Have you ever said something to your kids and thought to yourself, “Oh my god, I’m becoming just like my mom?” Or worse, somebody else tells you that you’ve inherited one of her annoying mannerisms, anxieties, or quirks.
It’s an eye-opening moment, especially if you’ve latched onto some of her more questionable financial habits. A lot of us fall into this pattern, but are we doomed to make financial mistakes we learn from our parents and teach them to our own kids?
Awareness is the first step to not becoming your parents’ double. The next? Checking out these tips; here’s some family-friendly advice to help you raise financially literate kids.
Involve Your Kids in the Budget
They don’t have to be the family’s accountant, solely responsible for balancing the books. But it’s a good idea to include them when you’re planning out your purchases. It gets them thinking about how money works, and more importantly, how far money goes to cover what they want.
Groceries are an easy way to get them involved, so you can work together to make a meal plan that fits your spending limit for the week.
Talk to Them about Credit
Teaching your kids how to borrow money responsibly is another lesson that will pay off in the future. One day, when they’re ready to move out or go to college, they’ll need to take out a student loan, installment loan, or line of credit.
Let them know personal loans may be a safe, convenient way to handle big purchases or emergencies, but they aren’t all created equally.
When it comes to personal loans, there are a lot of options, and most of them are designed for unexpected emergencies when their savings fall short. Visit https://www.moneykey.com/payday-loans-online/ together to scroll through how payday loans compare to installment loans. If they’re old enough, talk about how interest impacts what they owe.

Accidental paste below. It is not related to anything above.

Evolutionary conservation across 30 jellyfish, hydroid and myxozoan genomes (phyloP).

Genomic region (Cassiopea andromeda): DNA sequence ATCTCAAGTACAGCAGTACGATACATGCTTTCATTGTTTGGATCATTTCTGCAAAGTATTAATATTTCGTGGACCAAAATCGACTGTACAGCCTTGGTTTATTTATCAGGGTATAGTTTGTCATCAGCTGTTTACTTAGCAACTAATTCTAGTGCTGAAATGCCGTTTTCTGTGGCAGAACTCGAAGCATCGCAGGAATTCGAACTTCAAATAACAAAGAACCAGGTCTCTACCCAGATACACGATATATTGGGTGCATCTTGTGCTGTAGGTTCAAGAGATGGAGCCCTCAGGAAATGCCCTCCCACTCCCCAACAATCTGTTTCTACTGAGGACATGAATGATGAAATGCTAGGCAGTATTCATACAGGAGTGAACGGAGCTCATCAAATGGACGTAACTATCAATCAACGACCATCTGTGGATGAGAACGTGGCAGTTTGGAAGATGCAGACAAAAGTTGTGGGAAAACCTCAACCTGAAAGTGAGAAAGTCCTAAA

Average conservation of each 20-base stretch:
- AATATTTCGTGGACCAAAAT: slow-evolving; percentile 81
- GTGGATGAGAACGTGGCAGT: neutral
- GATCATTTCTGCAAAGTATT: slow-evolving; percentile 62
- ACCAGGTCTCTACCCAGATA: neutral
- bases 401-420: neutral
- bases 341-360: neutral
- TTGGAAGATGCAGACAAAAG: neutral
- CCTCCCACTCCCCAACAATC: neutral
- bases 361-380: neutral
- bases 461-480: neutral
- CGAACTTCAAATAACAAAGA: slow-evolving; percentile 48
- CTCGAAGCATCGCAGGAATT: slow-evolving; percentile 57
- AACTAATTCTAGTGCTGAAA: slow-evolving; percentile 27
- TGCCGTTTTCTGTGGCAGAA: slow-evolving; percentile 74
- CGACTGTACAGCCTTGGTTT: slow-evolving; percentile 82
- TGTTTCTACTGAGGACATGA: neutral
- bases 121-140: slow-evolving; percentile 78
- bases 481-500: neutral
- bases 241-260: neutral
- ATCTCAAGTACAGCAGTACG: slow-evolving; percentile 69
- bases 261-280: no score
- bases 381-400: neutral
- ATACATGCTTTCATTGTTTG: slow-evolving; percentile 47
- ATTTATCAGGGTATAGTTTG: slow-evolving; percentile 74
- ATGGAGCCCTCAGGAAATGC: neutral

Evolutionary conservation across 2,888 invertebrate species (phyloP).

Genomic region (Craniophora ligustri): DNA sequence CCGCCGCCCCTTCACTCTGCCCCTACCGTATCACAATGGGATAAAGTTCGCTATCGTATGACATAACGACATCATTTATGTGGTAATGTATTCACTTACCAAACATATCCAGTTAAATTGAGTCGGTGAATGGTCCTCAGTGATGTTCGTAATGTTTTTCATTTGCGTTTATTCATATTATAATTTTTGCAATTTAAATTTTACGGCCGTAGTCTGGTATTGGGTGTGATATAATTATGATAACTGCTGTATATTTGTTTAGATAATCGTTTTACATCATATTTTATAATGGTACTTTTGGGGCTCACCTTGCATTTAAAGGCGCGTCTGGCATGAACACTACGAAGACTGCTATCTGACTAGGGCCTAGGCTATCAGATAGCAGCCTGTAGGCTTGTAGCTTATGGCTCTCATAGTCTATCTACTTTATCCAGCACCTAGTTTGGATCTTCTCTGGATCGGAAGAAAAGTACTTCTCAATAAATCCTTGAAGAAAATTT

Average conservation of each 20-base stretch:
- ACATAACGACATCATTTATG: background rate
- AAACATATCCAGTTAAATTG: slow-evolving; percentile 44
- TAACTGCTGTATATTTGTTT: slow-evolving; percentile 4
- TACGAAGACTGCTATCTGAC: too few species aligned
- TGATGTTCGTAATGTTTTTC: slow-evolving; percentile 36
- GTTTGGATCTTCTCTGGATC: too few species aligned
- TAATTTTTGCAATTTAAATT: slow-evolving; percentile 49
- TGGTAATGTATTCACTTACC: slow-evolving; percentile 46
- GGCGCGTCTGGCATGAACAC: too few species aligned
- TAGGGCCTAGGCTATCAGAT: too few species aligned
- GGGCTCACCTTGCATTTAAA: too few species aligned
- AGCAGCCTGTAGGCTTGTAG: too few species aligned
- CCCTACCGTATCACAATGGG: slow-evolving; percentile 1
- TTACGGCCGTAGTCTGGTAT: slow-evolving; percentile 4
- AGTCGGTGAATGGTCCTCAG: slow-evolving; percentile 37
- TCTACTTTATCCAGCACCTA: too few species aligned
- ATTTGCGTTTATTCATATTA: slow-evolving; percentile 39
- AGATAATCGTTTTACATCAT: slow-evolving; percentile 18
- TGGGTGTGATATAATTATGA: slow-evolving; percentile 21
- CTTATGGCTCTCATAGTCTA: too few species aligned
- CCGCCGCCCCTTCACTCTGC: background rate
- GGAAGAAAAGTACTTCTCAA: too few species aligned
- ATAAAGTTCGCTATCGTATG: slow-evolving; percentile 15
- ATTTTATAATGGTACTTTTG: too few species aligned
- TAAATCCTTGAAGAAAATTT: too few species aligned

Don’t Argue about Money in Front of Them
When tension is running high, it’s natural for conversations to get heated — especially if money’s involved. If you and your partner tend to fight about money, move out of your child’s earshot.
Overhearing any sort of argument can affect their emotional lives, and ones about money can impact their future relationship with finances.
Ditch the Piggybank
Having a piggybank is a great way to teach your kids about the value of saving, but it doesn’t teach them how to use money in the real world.
Once they’re older, they’ll have a mobile wallet, pay e-bills, and shop online. Unlike cash in a piggybank, invisible money in these digital accounts may be harder to manage if they’ve never been exposed to it.
Check out how these allowance apps get them used to dealing with online money in a way that sets them up for success in the future.
Start Talking about Money Now
As a busy parent, adding financial lessons into your packed schedule may seem impossible. Try not to think of it as a chore to pile onto your plate. Instead, think of it as an opportunity to spend more time with your kids. It might surprise you how fun it ends up being.